Wednesday, February 22, 2017

Inadequate Gestational Weight Gain Linked to Nonaffective Psychosis In Offspring Later in Life

Extremely inadequate weight gain during pregnancy is associated with an increased risk in children later in life for nonaffective psychosis, even among an affluent and well-nourished population, according to a study published today in JAMA Psychiatry.

Previous research has shown prenatal exposure to starvation is associated with a twofold increased risk of nonaffective psychosis in children, so the study authors set out to investigate whether gestational weight gain throughout pregnancy and maternal body mass index (BMI) in early pregnancy were also associated with risk of nonaffective psychosis in offspring.

Renee Gardner, Ph.D., of the Karolinska Institutet, Stockholm, and colleagues used data from national health and population registries to follow up 526,042 individuals who were born in Sweden from 1982 through 1989. The individuals were tracked from age 13 to the end of 2011. Gestational weight gain of the mother was calculated as the difference in maternal weight between the first prenatal visit and delivery.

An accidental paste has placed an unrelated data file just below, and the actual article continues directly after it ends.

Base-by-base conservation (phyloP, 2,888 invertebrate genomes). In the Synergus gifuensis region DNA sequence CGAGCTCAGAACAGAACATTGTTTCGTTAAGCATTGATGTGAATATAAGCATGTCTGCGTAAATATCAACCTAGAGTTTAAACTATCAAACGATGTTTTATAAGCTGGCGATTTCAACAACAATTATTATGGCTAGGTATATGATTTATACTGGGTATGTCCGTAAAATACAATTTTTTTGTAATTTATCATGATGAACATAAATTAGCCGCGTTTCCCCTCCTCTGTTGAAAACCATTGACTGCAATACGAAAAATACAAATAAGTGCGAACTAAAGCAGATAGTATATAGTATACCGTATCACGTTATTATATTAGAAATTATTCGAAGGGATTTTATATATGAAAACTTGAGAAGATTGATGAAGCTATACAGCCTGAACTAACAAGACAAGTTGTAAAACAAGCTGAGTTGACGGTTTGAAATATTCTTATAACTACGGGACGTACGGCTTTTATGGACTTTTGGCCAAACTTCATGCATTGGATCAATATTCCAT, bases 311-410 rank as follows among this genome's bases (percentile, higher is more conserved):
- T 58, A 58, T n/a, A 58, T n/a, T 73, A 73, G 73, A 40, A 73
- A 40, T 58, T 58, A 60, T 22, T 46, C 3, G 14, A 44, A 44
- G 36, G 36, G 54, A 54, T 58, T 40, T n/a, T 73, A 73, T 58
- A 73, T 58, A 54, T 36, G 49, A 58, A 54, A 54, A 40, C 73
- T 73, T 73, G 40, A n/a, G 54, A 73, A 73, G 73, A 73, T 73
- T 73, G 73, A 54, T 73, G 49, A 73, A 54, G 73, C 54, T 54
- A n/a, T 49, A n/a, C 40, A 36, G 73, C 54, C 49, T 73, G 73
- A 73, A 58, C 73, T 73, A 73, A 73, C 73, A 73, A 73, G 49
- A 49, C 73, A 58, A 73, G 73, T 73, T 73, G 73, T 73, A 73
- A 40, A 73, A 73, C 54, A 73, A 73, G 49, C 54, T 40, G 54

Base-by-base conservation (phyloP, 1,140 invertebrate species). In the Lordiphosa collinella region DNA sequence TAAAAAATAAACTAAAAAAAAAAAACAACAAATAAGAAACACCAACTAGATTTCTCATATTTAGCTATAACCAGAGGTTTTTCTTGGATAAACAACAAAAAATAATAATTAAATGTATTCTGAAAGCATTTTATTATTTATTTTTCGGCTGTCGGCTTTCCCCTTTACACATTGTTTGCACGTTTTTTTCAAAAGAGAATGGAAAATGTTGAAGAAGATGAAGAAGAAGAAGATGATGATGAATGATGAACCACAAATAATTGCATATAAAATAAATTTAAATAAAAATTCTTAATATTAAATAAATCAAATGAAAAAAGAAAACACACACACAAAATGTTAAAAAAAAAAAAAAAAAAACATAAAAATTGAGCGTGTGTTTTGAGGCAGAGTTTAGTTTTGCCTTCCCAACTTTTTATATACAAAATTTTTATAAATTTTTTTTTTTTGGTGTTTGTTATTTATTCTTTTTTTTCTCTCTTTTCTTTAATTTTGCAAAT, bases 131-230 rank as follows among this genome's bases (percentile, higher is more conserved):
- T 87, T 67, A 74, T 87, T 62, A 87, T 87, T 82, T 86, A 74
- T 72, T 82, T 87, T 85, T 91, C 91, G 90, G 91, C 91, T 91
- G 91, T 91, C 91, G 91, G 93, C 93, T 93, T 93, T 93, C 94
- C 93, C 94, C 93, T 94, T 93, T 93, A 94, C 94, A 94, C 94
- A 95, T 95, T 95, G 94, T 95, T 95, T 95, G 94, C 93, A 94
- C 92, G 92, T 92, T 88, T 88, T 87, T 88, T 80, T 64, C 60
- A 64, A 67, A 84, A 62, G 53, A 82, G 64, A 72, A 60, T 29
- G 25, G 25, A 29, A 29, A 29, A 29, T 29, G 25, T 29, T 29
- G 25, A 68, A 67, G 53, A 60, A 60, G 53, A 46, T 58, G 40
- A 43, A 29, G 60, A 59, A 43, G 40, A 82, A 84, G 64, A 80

At the end of the study period, 2,910 offspring had an ICD-9 or ICD-10 diagnosis of nonaffective psychosis, which included 704 with narrowly defined schizophrenia.

Among the individuals with psychosis, 184 (6.32%) had mothers with extremely inadequate gestational weight gain (less than 17.6 pounds for mothers with normal BMI), compared with 23,627 (4.52%) individuals without psychosis. Outcomes were similar in analyses that adjusted for confounding factors such as maternal weight at baseline.

In the analysis measuring the impact of the maternal baseline BMI, a modest association was found between the risk of noneffective psychosis and maternal thinness (BMI >17.0 and <18.5) and class 2 obesity (BMI >35 and <40.0). 

While the authors suggested that malnutrition is a potential mediating factor, they pointed out that other factors may be involved. "Severely inadequate gestational weight gain may ... be indicative of an existing maternal medical condition, such as endrocrinologic disorders, malabsorption, anorexia nervosa, bulimia nervosa, or hyperemesis gravidarum," they wrote. "Insufficient weight gain can also occur in otherwise healthy individuals owing to insufficient medical guidance or by a drive to conform to societal (but not medical) standards of appropriate weight gain."

The researchers emphasized that more research is needed to understand the association between conditions that lead to insufficient maternal weight gain and the risk for nonaffective psychosis in children.

For related information on the role that fetal development plays in the risk for mental illness, see “Fetal Origins of Mental Health” in the American Journal of Psychiatry.



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